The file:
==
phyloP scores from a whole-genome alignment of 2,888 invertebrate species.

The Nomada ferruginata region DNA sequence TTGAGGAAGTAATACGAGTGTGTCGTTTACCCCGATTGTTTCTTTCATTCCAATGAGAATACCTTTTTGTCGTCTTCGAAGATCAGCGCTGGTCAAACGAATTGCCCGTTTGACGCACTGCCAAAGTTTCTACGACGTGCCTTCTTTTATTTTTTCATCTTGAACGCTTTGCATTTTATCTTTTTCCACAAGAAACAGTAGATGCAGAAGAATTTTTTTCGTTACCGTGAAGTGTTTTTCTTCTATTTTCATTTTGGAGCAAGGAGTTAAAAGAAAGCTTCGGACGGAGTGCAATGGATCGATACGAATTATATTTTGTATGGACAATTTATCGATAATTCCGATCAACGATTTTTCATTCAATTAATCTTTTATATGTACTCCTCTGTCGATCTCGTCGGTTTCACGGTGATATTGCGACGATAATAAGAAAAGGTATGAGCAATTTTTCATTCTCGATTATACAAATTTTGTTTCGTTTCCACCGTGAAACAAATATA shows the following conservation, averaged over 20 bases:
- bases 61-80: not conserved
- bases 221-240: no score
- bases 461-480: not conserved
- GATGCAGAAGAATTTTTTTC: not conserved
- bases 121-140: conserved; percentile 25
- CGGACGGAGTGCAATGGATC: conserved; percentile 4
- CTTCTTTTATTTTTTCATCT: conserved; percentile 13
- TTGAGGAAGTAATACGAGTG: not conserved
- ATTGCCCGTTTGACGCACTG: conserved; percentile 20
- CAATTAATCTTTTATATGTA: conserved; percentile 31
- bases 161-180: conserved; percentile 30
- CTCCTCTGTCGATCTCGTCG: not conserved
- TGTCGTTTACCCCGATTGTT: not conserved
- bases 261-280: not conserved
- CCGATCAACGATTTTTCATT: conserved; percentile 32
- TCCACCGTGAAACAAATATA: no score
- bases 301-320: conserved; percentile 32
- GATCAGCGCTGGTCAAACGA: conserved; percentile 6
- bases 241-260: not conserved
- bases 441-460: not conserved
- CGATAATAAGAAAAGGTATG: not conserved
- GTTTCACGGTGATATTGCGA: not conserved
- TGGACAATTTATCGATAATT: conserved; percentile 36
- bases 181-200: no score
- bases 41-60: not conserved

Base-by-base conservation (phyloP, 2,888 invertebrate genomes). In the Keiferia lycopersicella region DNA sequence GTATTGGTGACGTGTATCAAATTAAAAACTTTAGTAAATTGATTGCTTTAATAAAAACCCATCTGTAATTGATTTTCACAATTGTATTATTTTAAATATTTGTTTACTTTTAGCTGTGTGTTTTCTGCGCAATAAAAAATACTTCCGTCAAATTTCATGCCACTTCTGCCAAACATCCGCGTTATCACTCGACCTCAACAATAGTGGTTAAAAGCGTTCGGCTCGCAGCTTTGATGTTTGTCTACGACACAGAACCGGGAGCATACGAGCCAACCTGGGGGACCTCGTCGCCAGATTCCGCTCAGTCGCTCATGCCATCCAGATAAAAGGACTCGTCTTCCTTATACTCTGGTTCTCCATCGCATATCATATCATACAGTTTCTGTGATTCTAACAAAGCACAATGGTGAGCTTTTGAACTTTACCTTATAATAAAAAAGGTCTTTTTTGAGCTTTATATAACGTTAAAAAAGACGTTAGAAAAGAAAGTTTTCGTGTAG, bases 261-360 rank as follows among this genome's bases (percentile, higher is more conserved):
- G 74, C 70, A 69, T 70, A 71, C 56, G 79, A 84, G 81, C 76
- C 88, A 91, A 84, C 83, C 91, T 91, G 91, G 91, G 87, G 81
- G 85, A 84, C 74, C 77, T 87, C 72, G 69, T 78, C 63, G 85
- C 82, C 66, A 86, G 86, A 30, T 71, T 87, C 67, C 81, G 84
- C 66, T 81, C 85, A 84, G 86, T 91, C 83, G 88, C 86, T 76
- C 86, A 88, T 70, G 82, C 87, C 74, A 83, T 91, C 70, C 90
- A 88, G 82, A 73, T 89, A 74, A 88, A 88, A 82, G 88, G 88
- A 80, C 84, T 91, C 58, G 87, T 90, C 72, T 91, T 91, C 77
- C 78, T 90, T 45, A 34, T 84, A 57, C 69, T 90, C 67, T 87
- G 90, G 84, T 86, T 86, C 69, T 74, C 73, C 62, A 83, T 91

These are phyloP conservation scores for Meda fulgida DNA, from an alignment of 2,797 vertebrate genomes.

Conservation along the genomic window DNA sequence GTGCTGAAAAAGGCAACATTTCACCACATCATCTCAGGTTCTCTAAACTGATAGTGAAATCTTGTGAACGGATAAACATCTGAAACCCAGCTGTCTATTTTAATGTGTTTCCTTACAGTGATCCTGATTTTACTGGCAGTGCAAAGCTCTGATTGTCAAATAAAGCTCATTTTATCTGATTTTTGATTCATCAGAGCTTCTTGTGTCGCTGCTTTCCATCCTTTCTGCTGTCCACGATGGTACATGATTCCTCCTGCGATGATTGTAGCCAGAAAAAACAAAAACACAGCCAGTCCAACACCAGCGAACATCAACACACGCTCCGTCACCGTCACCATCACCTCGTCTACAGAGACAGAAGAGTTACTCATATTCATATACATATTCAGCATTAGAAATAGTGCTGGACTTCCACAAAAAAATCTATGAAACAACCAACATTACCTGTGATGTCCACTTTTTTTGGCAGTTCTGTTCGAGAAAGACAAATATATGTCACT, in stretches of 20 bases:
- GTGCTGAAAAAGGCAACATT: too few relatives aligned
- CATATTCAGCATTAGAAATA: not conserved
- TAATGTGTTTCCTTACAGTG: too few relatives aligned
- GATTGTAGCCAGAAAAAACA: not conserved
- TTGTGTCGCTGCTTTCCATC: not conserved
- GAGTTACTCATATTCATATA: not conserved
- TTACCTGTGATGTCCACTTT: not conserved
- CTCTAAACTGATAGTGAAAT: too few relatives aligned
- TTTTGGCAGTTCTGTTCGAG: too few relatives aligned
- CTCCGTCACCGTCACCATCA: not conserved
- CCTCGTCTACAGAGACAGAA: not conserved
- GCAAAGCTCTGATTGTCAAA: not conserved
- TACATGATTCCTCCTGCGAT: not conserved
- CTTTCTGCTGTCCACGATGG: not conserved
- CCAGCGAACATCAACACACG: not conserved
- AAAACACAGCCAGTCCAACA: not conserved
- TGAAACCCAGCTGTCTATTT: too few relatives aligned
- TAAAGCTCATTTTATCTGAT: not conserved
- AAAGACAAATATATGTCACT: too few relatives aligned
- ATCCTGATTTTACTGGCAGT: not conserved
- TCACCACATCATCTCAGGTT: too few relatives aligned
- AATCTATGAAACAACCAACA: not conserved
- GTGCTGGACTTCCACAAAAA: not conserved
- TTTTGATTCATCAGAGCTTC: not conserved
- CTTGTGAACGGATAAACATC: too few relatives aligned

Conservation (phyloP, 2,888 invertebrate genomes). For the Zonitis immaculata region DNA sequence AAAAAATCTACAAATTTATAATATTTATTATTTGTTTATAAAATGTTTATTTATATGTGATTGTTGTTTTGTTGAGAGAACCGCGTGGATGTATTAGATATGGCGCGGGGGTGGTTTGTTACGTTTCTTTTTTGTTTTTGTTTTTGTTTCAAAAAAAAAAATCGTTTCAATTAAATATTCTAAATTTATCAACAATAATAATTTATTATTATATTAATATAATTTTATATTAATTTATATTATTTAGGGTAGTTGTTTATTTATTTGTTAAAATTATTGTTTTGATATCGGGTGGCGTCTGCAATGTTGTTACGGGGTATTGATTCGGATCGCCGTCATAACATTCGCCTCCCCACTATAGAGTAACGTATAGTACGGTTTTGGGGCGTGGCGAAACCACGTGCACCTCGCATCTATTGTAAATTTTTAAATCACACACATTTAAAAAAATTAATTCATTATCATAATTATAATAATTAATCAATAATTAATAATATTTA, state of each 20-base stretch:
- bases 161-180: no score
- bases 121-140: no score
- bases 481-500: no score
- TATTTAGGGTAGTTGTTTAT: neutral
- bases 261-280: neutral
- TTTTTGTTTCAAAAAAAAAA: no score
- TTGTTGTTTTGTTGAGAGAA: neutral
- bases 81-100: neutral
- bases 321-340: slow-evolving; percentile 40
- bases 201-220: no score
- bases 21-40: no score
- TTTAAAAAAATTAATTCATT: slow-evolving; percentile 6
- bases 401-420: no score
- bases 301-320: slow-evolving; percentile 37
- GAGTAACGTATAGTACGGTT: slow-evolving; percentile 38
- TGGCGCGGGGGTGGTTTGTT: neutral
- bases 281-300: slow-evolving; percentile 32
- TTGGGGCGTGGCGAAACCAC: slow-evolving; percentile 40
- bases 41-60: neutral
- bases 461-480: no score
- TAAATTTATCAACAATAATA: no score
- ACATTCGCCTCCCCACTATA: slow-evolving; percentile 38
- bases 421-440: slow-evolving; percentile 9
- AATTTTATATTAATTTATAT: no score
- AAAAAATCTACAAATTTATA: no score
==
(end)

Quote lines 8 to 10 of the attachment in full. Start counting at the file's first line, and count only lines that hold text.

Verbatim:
- CGGACGGAGTGCAATGGATC: conserved; percentile 4
- CTTCTTTTATTTTTTCATCT: conserved; percentile 13
- TTGAGGAAGTAATACGAGTG: not conserved